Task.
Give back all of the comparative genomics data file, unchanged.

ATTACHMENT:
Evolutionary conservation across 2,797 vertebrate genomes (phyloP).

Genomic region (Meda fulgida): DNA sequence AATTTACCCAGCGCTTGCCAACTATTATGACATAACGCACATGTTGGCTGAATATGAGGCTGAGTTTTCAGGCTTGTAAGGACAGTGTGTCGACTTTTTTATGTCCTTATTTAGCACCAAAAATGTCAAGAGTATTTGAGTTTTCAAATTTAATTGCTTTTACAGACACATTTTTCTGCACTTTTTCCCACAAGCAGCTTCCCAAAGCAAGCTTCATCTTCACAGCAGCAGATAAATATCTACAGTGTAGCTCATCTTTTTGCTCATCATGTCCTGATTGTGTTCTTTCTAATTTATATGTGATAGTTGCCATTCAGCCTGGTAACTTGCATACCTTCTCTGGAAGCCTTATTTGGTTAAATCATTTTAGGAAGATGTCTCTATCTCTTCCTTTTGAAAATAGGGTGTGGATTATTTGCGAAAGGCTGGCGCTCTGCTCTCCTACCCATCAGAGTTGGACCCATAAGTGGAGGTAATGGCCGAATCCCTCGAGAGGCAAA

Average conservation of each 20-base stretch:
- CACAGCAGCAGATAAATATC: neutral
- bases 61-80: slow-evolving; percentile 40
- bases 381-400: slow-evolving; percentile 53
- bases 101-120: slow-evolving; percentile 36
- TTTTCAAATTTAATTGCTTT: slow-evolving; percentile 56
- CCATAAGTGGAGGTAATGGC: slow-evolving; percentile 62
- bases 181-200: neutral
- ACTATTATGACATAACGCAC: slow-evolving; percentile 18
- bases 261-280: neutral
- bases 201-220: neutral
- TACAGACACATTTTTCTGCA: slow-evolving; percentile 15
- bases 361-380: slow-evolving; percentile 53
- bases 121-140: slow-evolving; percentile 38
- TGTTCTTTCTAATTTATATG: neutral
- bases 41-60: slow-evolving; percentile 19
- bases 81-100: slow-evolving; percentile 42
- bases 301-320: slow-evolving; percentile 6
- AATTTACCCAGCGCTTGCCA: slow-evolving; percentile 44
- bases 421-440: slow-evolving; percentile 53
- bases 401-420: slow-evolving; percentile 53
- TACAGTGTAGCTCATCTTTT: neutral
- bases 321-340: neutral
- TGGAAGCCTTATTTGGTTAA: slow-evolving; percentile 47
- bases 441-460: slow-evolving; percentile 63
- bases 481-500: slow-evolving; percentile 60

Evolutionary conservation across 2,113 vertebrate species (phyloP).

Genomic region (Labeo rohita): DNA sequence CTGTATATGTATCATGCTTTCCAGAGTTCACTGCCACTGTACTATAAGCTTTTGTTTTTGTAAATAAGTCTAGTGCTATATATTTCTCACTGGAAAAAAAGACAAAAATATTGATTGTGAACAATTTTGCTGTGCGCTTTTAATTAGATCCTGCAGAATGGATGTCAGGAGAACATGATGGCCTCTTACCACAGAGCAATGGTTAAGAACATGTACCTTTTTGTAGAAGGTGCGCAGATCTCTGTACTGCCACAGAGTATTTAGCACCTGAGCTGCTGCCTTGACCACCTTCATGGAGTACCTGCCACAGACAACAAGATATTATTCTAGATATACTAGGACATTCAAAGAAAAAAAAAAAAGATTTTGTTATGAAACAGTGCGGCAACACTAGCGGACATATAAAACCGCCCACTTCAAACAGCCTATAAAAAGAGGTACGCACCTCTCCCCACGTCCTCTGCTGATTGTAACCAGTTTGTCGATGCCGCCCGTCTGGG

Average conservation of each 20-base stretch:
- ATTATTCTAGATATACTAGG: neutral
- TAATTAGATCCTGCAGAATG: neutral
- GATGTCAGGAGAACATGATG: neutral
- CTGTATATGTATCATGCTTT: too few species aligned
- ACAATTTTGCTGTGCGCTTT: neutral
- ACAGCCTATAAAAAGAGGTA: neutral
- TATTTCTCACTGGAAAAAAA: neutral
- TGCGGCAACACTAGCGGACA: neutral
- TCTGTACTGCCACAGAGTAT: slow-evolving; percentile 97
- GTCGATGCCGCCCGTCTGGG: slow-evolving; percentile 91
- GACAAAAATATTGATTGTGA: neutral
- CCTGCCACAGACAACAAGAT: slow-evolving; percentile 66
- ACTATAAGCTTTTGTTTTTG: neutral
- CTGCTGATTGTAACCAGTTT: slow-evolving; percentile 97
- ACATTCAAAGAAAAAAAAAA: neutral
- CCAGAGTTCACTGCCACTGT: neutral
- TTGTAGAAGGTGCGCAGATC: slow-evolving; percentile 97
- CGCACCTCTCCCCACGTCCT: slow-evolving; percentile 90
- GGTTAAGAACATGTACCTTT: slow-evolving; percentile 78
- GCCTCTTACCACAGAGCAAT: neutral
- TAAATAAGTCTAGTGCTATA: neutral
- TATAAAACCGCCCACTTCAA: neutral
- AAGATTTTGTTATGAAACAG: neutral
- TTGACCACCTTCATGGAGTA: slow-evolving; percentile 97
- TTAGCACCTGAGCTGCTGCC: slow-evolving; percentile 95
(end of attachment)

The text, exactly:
Evolutionary conservation across 2,797 vertebrate genomes (phyloP).

Genomic region (Meda fulgida): DNA sequence AATTTACCCAGCGCTTGCCAACTATTATGACATAACGCACATGTTGGCTGAATATGAGGCTGAGTTTTCAGGCTTGTAAGGACAGTGTGTCGACTTTTTTATGTCCTTATTTAGCACCAAAAATGTCAAGAGTATTTGAGTTTTCAAATTTAATTGCTTTTACAGACACATTTTTCTGCACTTTTTCCCACAAGCAGCTTCCCAAAGCAAGCTTCATCTTCACAGCAGCAGATAAATATCTACAGTGTAGCTCATCTTTTTGCTCATCATGTCCTGATTGTGTTCTTTCTAATTTATATGTGATAGTTGCCATTCAGCCTGGTAACTTGCATACCTTCTCTGGAAGCCTTATTTGGTTAAATCATTTTAGGAAGATGTCTCTATCTCTTCCTTTTGAAAATAGGGTGTGGATTATTTGCGAAAGGCTGGCGCTCTGCTCTCCTACCCATCAGAGTTGGACCCATAAGTGGAGGTAATGGCCGAATCCCTCGAGAGGCAAA

Average conservation of each 20-base stretch:
- CACAGCAGCAGATAAATATC: neutral
- bases 61-80: slow-evolving; percentile 40
- bases 381-400: slow-evolving; percentile 53
- bases 101-120: slow-evolving; percentile 36
- TTTTCAAATTTAATTGCTTT: slow-evolving; percentile 56
- CCATAAGTGGAGGTAATGGC: slow-evolving; percentile 62
- bases 181-200: neutral
- ACTATTATGACATAACGCAC: slow-evolving; percentile 18
- bases 261-280: neutral
- bases 201-220: neutral
- TACAGACACATTTTTCTGCA: slow-evolving; percentile 15
- bases 361-380: slow-evolving; percentile 53
- bases 121-140: slow-evolving; percentile 38
- TGTTCTTTCTAATTTATATG: neutral
- bases 41-60: slow-evolving; percentile 19
- bases 81-100: slow-evolving; percentile 42
- bases 301-320: slow-evolving; percentile 6
- AATTTACCCAGCGCTTGCCA: slow-evolving; percentile 44
- bases 421-440: slow-evolving; percentile 53
- bases 401-420: slow-evolving; percentile 53
- TACAGTGTAGCTCATCTTTT: neutral
- bases 321-340: neutral
- TGGAAGCCTTATTTGGTTAA: slow-evolving; percentile 47
- bases 441-460: slow-evolving; percentile 63
- bases 481-500: slow-evolving; percentile 60

Evolutionary conservation across 2,113 vertebrate species (phyloP).

Genomic region (Labeo rohita): DNA sequence CTGTATATGTATCATGCTTTCCAGAGTTCACTGCCACTGTACTATAAGCTTTTGTTTTTGTAAATAAGTCTAGTGCTATATATTTCTCACTGGAAAAAAAGACAAAAATATTGATTGTGAACAATTTTGCTGTGCGCTTTTAATTAGATCCTGCAGAATGGATGTCAGGAGAACATGATGGCCTCTTACCACAGAGCAATGGTTAAGAACATGTACCTTTTTGTAGAAGGTGCGCAGATCTCTGTACTGCCACAGAGTATTTAGCACCTGAGCTGCTGCCTTGACCACCTTCATGGAGTACCTGCCACAGACAACAAGATATTATTCTAGATATACTAGGACATTCAAAGAAAAAAAAAAAAGATTTTGTTATGAAACAGTGCGGCAACACTAGCGGACATATAAAACCGCCCACTTCAAACAGCCTATAAAAAGAGGTACGCACCTCTCCCCACGTCCTCTGCTGATTGTAACCAGTTTGTCGATGCCGCCCGTCTGGG

Average conservation of each 20-base stretch:
- ATTATTCTAGATATACTAGG: neutral
- TAATTAGATCCTGCAGAATG: neutral
- GATGTCAGGAGAACATGATG: neutral
- CTGTATATGTATCATGCTTT: too few species aligned
- ACAATTTTGCTGTGCGCTTT: neutral
- ACAGCCTATAAAAAGAGGTA: neutral
- TATTTCTCACTGGAAAAAAA: neutral
- TGCGGCAACACTAGCGGACA: neutral
- TCTGTACTGCCACAGAGTAT: slow-evolving; percentile 97
- GTCGATGCCGCCCGTCTGGG: slow-evolving; percentile 91
- GACAAAAATATTGATTGTGA: neutral
- CCTGCCACAGACAACAAGAT: slow-evolving; percentile 66
- ACTATAAGCTTTTGTTTTTG: neutral
- CTGCTGATTGTAACCAGTTT: slow-evolving; percentile 97
- ACATTCAAAGAAAAAAAAAA: neutral
- CCAGAGTTCACTGCCACTGT: neutral
- TTGTAGAAGGTGCGCAGATC: slow-evolving; percentile 97
- CGCACCTCTCCCCACGTCCT: slow-evolving; percentile 90
- GGTTAAGAACATGTACCTTT: slow-evolving; percentile 78
- GCCTCTTACCACAGAGCAAT: neutral
- TAAATAAGTCTAGTGCTATA: neutral
- TATAAAACCGCCCACTTCAA: neutral
- AAGATTTTGTTATGAAACAG: neutral
- TTGACCACCTTCATGGAGTA: slow-evolving; percentile 97
- TTAGCACCTGAGCTGCTGCC: slow-evolving; percentile 95